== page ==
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January 20, 1971

Steven A. POST, individually, and Mark L. Indig, Kent V. Moston, Melvin L. Rosen, Spencer Green, Richard M. Ross, Patricia Baltimore, Ralph Knopf, Lawrence F. Spoler, Barry P. Zwillinger, suing on behalf of themselves and all persons similarly situated, Plaintiffs,
Robert L. PAYTON et al., Defendants

Bartels, District Judge.

The opinion of the court was delivered by: BARTELS

BARTELS, District Judge.

C.W. Post Center, a division of Long Island University, operates two radio stations, one a non-commercial educational radio station WCWP-FM, licensed by the Federal Communications Commission (Commission), and the other a non-licensed carrier current radio station WCWP-AM. On November 30, 1970 the defendants closed both stations and discharged Steven A. Post, the director of the stations, because of alleged obscenities broadcast during the airing on November 13th and November 27th, 1970, of a program entitled "Satiricon -- or a Tree Grows in Brookville" and the threat such broadcast posed to the station's license.

 From this action the plaintiffs seek immediate relief in the nature of a permanent injunction against the closing of the radio stations, a declaratory judgment declaring the defendants' actions unconstitutional, damages in the amount of $113,000 in favor of the director of the radio stations by virtue of his summary discharge and, pending the determination of the ultimate issues, a temporary restraining order and preliminary injunction directing the defendants to promptly resume broadcast operations and restore said stations to their normal operating schedules.

 The plaintiffs are Steven A. Post, certain members of the radio staff, student listeners, faculty listeners and community listeners, who, except for Post, bring this action as a class action on behalf of themselves and those similarly situated. The defendants are the president of C.W. Post Center, the dean of the Fine Arts Division at C.W. Post Center, the chairman of the Drama Department at C.W. Post Center, and the chairman and members of the board of trustees of the Long Island University, who are accused of concerted action in suspending the broadcast operations of the radio stations and discharging the director.

 Plaintiffs allege that the actions of the defendants violate their right of free speech under the First and Fourteenth Amendments to the Constitution, constitute a prior restraint on the exercise of such rights, violate their rights to equal protection of the laws, "chill" the exercise of their rights of free speech, association and assembly, and damage the reputation of plaintiff Post in the amount of $100,000 and deprive him of his salary in the amount of $13,000.

 Jurisdiction is invoked pursuant to 47 U.S.C. Chap. 5 (Communications Act of 1934); 28 U.S.C. §§ 1331, 1337, 1343(3) and (4), 2201-2202, 2281 and 2284; 42 U.S.C. § 1981 et seq., and the Constitution of the United States and, more particularly, the First and Fourteenth Amendments thereto. The amount in controversy is alleged to exceed $10,000.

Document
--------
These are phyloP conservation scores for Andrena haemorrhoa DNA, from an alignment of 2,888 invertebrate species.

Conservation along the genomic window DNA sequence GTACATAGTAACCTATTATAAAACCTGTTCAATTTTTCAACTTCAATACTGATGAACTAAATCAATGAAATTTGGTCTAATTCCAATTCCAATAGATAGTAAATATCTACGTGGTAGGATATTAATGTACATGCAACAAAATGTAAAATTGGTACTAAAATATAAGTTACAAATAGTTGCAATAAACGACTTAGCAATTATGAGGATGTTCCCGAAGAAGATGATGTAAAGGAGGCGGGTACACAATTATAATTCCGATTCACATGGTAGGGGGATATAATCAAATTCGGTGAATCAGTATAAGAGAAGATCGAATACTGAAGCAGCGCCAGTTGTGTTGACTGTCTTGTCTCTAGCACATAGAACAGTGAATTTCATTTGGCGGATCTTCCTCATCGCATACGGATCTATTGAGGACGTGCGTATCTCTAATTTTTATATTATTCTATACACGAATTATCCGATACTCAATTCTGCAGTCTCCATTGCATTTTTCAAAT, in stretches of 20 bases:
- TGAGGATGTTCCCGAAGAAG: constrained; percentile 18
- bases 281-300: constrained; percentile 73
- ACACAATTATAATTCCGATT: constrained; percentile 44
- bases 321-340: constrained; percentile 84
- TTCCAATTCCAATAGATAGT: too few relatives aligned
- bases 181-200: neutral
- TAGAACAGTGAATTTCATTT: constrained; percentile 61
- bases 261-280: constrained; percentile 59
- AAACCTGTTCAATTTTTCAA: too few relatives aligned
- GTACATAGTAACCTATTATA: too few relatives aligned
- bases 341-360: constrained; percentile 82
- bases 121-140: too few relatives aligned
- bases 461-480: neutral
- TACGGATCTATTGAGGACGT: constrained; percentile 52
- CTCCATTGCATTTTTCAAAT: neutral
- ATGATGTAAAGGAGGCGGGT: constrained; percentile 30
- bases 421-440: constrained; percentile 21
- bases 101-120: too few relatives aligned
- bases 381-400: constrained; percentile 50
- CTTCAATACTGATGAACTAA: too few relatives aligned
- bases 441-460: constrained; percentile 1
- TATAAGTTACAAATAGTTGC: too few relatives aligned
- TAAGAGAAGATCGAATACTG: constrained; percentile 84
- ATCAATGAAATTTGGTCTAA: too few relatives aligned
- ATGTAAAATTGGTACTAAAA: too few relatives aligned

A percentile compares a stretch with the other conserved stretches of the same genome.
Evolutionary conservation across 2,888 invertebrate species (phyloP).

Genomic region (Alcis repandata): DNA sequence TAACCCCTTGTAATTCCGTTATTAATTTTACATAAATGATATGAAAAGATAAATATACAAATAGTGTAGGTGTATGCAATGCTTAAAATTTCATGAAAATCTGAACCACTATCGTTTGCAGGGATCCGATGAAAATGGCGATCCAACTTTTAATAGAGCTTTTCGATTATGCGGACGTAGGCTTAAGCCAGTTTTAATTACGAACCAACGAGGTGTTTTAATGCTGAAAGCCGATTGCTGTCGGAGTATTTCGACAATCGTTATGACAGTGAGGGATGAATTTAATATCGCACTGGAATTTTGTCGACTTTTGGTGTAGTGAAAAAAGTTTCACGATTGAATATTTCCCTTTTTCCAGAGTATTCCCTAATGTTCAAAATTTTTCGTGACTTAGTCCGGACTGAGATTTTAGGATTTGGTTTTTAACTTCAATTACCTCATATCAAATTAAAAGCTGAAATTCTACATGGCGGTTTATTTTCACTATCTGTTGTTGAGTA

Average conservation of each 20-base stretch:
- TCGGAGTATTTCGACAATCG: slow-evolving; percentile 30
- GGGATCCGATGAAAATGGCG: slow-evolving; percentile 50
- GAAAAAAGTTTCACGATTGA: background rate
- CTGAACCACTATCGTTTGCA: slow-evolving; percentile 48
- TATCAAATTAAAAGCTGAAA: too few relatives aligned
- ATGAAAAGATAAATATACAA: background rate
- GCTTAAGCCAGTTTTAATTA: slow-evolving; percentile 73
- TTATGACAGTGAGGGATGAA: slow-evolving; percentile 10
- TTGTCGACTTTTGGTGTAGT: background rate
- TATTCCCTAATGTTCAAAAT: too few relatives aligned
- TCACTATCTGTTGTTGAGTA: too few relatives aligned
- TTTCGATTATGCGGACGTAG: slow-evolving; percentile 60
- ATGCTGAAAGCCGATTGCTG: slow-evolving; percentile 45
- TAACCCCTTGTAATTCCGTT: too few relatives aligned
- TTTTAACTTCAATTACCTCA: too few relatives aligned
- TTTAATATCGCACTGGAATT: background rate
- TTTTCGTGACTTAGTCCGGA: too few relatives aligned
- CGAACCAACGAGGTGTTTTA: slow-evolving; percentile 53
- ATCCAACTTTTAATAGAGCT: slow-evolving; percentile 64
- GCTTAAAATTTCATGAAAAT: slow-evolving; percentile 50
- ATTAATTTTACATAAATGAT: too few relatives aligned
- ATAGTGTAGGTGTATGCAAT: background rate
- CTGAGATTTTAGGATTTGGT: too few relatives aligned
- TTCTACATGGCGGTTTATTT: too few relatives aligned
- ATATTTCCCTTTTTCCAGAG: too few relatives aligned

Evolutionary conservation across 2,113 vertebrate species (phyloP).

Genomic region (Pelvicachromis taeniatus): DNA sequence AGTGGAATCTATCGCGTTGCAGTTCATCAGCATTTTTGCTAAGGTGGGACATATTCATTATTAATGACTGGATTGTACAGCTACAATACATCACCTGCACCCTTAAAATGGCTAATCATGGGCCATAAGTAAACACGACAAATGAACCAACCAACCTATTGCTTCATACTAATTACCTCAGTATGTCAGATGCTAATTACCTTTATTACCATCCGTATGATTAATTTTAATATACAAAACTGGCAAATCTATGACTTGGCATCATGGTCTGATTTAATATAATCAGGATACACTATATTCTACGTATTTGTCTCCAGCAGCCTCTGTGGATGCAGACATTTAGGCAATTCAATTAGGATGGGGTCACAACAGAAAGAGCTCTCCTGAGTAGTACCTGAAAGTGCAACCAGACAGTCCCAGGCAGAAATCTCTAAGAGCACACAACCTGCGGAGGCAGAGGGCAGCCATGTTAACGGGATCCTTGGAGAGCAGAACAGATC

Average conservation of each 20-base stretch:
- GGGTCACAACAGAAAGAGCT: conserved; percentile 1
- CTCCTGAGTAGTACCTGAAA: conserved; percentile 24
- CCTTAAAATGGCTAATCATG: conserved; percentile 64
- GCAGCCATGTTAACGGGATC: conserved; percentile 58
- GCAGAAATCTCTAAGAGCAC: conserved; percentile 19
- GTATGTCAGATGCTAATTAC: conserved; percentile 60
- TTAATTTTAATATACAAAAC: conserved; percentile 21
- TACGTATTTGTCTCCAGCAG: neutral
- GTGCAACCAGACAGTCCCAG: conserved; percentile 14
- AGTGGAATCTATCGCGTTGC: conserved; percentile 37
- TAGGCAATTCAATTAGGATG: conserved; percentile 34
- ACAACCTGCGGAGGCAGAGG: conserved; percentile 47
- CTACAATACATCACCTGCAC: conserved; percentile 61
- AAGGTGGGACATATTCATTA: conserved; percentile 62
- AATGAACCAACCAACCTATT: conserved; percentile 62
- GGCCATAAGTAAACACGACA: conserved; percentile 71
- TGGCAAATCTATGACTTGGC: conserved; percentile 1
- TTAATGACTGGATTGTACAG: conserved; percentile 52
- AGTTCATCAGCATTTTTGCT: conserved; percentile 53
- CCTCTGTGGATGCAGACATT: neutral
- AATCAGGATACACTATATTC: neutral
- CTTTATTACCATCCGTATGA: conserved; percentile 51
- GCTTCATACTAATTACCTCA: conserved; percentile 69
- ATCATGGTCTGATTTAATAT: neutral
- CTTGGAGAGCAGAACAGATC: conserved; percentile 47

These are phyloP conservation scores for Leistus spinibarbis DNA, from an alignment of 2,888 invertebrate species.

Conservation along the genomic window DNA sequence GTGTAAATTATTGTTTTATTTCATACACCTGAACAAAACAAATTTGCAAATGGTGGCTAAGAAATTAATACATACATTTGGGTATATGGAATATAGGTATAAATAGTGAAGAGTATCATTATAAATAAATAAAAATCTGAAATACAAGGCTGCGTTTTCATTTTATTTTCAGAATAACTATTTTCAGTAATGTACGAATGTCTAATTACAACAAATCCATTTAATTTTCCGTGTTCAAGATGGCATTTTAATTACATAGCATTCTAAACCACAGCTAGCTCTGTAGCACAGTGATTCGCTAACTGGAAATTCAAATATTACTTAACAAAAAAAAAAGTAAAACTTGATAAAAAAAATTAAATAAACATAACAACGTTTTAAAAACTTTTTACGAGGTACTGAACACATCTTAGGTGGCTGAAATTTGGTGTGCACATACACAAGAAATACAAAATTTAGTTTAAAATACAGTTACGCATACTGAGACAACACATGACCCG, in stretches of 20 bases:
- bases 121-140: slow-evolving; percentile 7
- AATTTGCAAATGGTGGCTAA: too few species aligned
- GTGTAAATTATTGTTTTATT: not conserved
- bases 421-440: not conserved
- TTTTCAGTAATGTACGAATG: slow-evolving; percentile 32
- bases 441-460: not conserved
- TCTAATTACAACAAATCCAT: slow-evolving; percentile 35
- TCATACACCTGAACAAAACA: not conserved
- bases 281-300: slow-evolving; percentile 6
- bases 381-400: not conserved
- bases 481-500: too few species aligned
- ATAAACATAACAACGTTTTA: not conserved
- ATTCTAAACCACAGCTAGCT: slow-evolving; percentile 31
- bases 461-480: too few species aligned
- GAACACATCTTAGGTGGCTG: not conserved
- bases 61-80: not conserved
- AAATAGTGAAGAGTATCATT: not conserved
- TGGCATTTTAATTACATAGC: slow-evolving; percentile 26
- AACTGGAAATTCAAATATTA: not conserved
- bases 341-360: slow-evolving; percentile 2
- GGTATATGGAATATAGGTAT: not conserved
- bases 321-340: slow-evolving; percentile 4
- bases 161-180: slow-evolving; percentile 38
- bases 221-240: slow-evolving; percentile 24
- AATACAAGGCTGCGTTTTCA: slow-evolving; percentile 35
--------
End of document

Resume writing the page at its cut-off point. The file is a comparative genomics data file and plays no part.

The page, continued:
With the filing of the complaint plaintiffs moved for a temporary restraining order, and the defendants countermoved pursuant to Rule 12(b)(1) and (6), Fed. R. Civ. Proc., 28 U.S.C., to dismiss the complaint for lack of jurisdiction over the subject-matter and for failure to state a claim upon which relief can be granted.

 Having denied plaintiffs' motion for a temporary restraining order for reasons stated in its memorandum of December 29, 1970, the court turns to an examination of the complaint pursuant to the defendants' motion to dismiss.

 Federal Communications Act

 The complaint, as amended, asserts jurisdiction under 28 U.S.C. § 1337 *fn1" by reason of a violation of the Communications Act of 1934 (Act). There is little question that this court has such jurisdiction. Weiss v. Los Angeles Broadcasting Co., 163 F.2d 313 (9th Cir. 1947), cert. denied, 333 U.S. 876, 68 S. Ct. 895, 92 L. Ed. 1152 (1948); Ackerman v. Columbia Broadcasting System, Inc., 301 F. Supp. 628 (S.D.N.Y. 1969); Massachusetts Universalist Convention v. Hildreth & Rogers Co., 87 F. Supp. 822 (D. Mass. 1949), aff'd, 183 F.2d 497 (1st Cir. 1950). See Murphy v. Colonial Federal Savings and Loan Association, 388 F.2d 609 (2d Cir. 1967).

 While a jurisdictional basis has been thus alleged, the complaint fails to set forth any specific provision of the Act which has been violated by the defendants. Section 312(a) and (b) of the Act, although not mentioned by the plaintiffs, provides that the Commission may revoke the license of any broadcaster who wilfully and repeatedly fails to operate his station substantially as set forth in his license or, in the alternative, order him to cease and desist from such action. Assuming that one could spell out from the complaint a violation of the Act by the failure of the defendant-trustees to comply with the terms and conditions set forth in their license, the remedy would nevertheless lie with the Commission and not in the district courts. But plaintiffs make no pretense that they sought relief from the Commission or that they have been prevented from so doing by lack of standing. It is clear that the Act created no new private rights nor afforded persons in plaintiffs' position a right to institute an action in the district courts (Scripps-Howard Radio v. Federal Communications Commission, 316 U.S. 4, 14, 62 S. Ct. 875, 86 L. Ed. 1229 (1942); Ackerman v. Columbia Broadcasting System, Inc., supra; Daly v. Columbia Broadcasting System, Inc., 309 F.2d 83, 86 (7th Cir. 1962)), the Commission being charged with its enforcement and providing the exclusive forum in which alleged violations may be vindicated. Gordon v. National Broadcasting Company, 287 F. Supp. 452 (S.D.N.Y. 1968); Nelson v. Leighton, 82 F. Supp. 661 (N.D.N.Y. 1949).